Proportion of Child cases were more than 10% of new cases detected in 9 States/UTs viz. (i) Andhra Pradesh 11.96% , (ii) Maharashtra 12.34%, (iii) Bihar 15.75%, (iv) Tamil Nadu 15.72%, (v) Puducherry 16.90%, (vi) D&N Haveli 18.54%, (vii) Sikkim 12.50%, (viii) Karnataka 11.03%, and (ix) Kerala 11.92% .

LEPRA India, a voluntary organization working towards providing treatment, care, socio economic rehabilitation & fights stigma and takes up advocacy issues for the leprosy affected people. LEPRA India has pioneered the concept of Referral Centre. It runs 8 centers in AP out of which 3 are in Hyderabad. The referral centre is envisaged to address the needs of patients referred from primary health centers, health providers and community and private health providers. They provide a range of specialized service like, treatment of complication in leprosy-affected persons e.g. reactions, neuritis and ulcers; provision of specialized appliances for disability care e.g., microcellular rubber (MCR) sandals, grip aids and spectacles; physiotherapy for persons referred for reconstructive surgery.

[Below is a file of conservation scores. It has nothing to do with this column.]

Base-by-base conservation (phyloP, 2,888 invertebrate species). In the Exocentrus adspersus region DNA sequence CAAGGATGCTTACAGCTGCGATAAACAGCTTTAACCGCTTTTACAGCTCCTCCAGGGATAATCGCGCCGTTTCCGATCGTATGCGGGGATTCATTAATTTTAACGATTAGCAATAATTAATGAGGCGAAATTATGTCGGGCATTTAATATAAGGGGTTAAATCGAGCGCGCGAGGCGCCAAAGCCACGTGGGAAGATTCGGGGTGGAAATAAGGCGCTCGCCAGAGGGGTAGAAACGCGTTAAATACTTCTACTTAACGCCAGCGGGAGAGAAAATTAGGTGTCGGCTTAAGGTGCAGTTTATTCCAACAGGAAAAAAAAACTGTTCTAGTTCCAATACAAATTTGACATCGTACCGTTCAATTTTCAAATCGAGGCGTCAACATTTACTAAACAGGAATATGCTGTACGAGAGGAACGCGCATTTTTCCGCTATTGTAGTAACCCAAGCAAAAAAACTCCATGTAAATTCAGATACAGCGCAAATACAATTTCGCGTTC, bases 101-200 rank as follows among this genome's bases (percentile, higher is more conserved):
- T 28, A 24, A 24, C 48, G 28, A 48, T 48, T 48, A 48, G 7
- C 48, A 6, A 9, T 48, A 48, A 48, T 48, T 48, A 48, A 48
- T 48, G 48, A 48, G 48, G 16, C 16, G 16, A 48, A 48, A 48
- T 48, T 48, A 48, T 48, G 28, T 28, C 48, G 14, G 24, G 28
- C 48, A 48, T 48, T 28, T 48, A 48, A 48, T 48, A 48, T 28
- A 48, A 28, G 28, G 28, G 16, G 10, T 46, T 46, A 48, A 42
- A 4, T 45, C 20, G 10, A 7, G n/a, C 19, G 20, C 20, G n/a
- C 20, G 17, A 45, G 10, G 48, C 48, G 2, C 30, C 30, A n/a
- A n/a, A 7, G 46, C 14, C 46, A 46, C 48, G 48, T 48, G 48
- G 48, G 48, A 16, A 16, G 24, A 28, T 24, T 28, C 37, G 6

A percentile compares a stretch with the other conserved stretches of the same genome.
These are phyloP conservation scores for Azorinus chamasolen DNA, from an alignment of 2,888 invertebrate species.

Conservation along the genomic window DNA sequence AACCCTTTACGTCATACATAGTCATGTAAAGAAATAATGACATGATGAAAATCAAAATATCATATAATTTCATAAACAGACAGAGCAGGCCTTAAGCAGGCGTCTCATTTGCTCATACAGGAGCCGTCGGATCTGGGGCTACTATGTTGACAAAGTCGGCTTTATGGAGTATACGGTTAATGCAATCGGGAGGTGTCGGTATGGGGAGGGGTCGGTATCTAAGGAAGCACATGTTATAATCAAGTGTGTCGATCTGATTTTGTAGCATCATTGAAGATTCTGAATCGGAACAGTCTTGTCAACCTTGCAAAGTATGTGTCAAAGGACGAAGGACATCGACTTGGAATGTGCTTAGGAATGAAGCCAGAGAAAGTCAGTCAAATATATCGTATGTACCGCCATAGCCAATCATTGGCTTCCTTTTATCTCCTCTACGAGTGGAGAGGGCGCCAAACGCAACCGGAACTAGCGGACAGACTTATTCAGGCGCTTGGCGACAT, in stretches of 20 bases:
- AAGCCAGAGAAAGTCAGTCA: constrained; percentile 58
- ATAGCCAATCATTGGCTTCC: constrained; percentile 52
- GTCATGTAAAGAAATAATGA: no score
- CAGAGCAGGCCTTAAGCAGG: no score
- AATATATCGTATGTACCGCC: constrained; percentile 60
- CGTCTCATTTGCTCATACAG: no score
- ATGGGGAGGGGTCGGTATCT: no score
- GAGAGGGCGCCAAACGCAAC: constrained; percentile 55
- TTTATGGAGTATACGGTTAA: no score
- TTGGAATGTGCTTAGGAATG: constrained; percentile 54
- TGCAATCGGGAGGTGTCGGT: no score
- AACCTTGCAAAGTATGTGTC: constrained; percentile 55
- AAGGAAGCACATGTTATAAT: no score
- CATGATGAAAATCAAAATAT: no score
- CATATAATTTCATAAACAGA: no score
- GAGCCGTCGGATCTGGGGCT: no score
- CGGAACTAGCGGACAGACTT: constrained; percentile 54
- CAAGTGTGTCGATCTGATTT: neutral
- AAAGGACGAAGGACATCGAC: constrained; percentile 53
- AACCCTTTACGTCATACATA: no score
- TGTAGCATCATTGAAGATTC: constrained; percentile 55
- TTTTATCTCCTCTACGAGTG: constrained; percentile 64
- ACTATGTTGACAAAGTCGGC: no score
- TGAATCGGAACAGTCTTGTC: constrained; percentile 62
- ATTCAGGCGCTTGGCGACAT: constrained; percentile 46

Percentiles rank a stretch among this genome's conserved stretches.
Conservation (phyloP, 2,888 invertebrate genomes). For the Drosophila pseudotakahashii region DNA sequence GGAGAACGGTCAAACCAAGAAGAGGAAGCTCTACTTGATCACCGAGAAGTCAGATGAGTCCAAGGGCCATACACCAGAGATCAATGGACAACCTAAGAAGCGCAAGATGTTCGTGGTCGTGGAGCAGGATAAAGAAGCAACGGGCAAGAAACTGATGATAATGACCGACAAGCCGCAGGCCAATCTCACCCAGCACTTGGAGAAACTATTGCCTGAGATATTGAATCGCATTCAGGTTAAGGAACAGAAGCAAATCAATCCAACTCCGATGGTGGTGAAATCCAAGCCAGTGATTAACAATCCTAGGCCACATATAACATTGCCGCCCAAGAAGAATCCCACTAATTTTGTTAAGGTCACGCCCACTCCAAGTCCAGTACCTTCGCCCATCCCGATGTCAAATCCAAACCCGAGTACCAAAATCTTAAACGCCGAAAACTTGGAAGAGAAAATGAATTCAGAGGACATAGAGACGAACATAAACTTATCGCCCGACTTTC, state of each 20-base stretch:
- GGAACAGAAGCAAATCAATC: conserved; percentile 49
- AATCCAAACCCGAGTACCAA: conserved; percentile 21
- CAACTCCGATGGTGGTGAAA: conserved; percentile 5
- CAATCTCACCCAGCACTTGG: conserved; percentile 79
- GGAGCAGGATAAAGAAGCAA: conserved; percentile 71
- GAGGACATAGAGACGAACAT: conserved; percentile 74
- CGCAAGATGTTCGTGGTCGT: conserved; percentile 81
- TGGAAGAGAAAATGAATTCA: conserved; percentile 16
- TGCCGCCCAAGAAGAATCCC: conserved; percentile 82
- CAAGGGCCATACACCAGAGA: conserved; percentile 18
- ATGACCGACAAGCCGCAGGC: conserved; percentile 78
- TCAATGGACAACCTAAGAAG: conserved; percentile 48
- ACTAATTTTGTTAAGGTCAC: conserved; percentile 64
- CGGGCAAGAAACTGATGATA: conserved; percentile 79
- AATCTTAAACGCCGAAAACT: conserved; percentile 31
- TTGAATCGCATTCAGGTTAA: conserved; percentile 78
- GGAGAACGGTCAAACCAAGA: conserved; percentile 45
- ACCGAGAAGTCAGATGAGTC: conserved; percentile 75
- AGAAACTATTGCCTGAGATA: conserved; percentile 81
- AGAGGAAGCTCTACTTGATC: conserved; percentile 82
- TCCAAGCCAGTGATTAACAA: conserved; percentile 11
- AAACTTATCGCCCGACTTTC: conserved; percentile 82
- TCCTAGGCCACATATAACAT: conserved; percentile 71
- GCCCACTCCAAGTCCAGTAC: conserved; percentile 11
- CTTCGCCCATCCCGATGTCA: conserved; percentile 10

It has also listed out central and state acts which openly discriminate against the people affected by leprosy.

  1. The Dissolution of Muslim Marriage Act 1939, Section 2 (vi), grants divorce if the spouse has been insane for a period of two years or is suffering from leprosy or a virulent venereal disease‟.
  2. The Industrial Disputes Act 1947, Section11, provides for termination of service of workmen on the grounds of continued ill-health. This needs to include safeguards protecting leprosy-affected persons.